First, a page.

192.168.1.1 wifi
General Information

All of the hosts that are connected to the Internet must have a unique public IP address. There is a risk that IP addresses could be ran out because 32-bit address space is limited. One possible approach to solve this problem is to keep some private address for internal use only, so that the organization without public IP address can still communicate with each other.

RFC 1918 standard reserves some address range in A, B and C classes respectively. They include a private address range of Class A network, 16 Class B networks and 256 Class C networks, allowing network administrators to assign the internal address in great flexibility.

The large networks can use the Class A private network address, which provides over 16 million private addresses. Medium-sized private network can use Class B network address, which provides more than 65,000 addresses. Home and small business networks often use a class C private address, which can accommodate up to 254 hosts. The last one is commonly used in home networks, and the range could be starting from 192.168.1.1, 192.168.0.1 or 192.168.100.1 etc.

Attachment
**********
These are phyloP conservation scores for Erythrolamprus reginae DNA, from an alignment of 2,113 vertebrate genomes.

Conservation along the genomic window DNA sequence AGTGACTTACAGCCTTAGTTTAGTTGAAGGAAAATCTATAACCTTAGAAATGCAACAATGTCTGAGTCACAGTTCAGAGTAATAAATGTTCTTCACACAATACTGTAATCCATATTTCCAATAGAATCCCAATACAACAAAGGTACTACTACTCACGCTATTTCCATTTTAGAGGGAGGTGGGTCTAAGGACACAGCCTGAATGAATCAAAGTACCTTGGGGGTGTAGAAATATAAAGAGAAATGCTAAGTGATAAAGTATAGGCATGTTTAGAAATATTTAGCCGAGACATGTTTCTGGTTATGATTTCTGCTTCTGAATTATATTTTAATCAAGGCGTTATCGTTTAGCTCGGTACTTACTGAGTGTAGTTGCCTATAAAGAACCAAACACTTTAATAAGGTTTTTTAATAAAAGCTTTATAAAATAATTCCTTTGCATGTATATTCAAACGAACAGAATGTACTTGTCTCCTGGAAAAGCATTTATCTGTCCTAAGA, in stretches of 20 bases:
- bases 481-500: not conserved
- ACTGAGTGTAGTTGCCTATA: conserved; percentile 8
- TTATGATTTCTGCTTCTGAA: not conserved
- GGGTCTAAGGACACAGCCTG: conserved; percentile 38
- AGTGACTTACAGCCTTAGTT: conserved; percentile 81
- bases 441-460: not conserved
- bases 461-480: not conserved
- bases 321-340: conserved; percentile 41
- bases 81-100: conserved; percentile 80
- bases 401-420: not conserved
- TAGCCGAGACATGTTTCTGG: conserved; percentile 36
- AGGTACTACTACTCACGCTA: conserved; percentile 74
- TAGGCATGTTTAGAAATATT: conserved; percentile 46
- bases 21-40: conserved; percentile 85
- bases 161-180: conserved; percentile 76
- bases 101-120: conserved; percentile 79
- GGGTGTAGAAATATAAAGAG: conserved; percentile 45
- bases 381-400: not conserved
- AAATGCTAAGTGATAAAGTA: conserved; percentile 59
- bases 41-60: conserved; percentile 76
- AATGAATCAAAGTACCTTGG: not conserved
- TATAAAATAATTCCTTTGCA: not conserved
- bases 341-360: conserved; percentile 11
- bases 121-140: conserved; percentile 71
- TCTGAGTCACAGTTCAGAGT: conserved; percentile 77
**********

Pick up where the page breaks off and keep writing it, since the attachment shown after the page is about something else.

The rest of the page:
The organization of any size can use a Class A network, 16 Class B networks or 265 Class C networks which are defined by RFC 1918. Typically, many organizations use Class A private network, because it provides enough addresses for the hosts in the organization.

As long as the host is not directly connected to the Internet, they can use private addresses. Thus many organizations can use the same set of private addresses. Private addresses can not be routed in to the Internet, because they will be blocked by the router of ISP. There is also another technology called NAT to translate these private addresses to public ones and then the computers could be indirectly connect to Internet.

Private address is only visible in the local network and external personnel can’t access the private IP address directly, so it is more security than public ones.
 
There are a number of private addresses can be used for equipment testing, such private addresses is called the loopback address. A class A network 127.0.0.0 is reserved as loopback addresses. Microsoft has also reserved an address range for Automatic Private IP Addressing(APIPA). Using APIPA, if the DHCP server is not available, DHCP client will automatically configure to their own IP address and subnet mask. The IP address range that is used for APIPA is 169.254.0.1 ~ 169.254.255.254. The client would give his address at the range and the default Class B subnet mask of 255.255.0.0. Client has been configured to use their own IP address, until the DHCP server is available.